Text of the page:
In April 2011, “Hop,” a movie about what happens behind the scenes on Easter Island, will be released. Later in the year, a new version of “The Thing” will be released as well. And although the media platform for both properties is the same, the way in which Universal Partnerships and Licensing promotes each film is different.
“We don’t put a cookie-cutter mold over every property,” said Amy Taylor, executive VP Universal Partnerships and Licensing. “We look at the target audience and the background of the film or property we’re working on, then determine the right program to develop for it.”
For “The Thing,” which has a legacy dating back to the 1960s, the partnerships and licensing division of Universal Pictures will focus solely on the collector market, appealing to an already built-in fan base. A similar approach can be used for items in Universals’ film vault, such as “Scarface” or “The Big Lebowski.”
Beyond the movies that make its parent company popular, Universal Partnerships and Licensing handles global digital licensing, which includes interactive and mobile platforms; film, home entertainment, and brand promotions; and corporate alliances. Day-in and day-out brands like Curious George also fall under its jurisdiction.
“For each property, we start by figuring out what is the right strategy and approach,” said Taylor. “For a property like Curious George, there is an educational component for the TV show, and the target audience is very specific. We look for products that are appropriate not only for a kid audience but also for moms and the gatekeepers that love Curious George.”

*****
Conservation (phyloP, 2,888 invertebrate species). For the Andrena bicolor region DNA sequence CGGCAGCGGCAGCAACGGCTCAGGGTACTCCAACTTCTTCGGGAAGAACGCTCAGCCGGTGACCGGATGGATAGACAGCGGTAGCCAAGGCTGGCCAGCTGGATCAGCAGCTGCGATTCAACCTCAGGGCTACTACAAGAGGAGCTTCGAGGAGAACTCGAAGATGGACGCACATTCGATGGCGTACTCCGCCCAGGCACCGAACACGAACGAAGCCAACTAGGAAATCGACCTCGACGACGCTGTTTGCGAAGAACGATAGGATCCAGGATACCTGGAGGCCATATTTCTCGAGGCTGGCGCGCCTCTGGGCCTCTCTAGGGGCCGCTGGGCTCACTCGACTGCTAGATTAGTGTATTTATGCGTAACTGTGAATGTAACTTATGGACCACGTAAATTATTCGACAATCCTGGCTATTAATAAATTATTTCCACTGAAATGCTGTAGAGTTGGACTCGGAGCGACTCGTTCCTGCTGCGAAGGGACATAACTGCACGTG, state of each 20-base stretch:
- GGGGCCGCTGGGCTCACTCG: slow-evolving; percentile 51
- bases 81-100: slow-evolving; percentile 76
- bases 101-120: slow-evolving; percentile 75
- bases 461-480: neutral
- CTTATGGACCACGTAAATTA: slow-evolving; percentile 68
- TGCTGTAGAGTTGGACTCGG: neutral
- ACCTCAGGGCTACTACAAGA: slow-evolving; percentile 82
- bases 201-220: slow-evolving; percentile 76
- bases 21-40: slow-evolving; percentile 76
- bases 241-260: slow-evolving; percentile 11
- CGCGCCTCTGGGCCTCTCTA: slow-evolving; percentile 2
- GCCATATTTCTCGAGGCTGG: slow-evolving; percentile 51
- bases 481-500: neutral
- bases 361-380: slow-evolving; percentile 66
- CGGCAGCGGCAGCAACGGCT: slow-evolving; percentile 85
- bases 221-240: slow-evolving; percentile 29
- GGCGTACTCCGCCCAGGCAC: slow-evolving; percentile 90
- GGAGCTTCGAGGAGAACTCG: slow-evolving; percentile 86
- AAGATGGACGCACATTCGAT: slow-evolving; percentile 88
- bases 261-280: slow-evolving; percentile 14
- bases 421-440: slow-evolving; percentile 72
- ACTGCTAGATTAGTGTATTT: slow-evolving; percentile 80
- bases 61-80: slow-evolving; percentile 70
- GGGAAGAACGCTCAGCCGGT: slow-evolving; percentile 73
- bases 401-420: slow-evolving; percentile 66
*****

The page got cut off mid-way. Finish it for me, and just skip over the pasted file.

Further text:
A new structure
Licensing is a key business for Universal Pictures, and it’s similar to promotions, retail, and interactive. A few years ago, the studio decided to pull all like organizations into one group. “We looked at all of the touch points where Universal interacts with brands,” said Taylor.
“We pulled them together so that when we develop a program, if a licensee wants to tie together with a promotional partner, or a promotional partner with a retailer, we can help manage the relationship.”
Other companies generally organize by separating promotions, licensing, and interactive into three groups. Although it’s a strategy that works, when one team manages all groups, it’s easier and opens the door for new opportunities. The creativity, brainstorming, and cross promoting can happen at the start, rather than after a deal is done.
Taylor said the benefits of this reorganization came to fruition at the beginning of 2010 with the launch of “Despicable Me,” a feature animation that opened on July 9. Already, the promotional partners have connected with licensees, licensees are communicating with each other, and retail and promotional partners have tied together.
“We have D3 Publisher doing the video game, Little Brown doing the publishing program, Namco Networks doing the mobile game, an apparel program, and an alliance with Hallmark for stationary and social expressions,” said Taylor. With the publishing piece, Universal Promotions and Licensing looked at content specific from the film to develop product.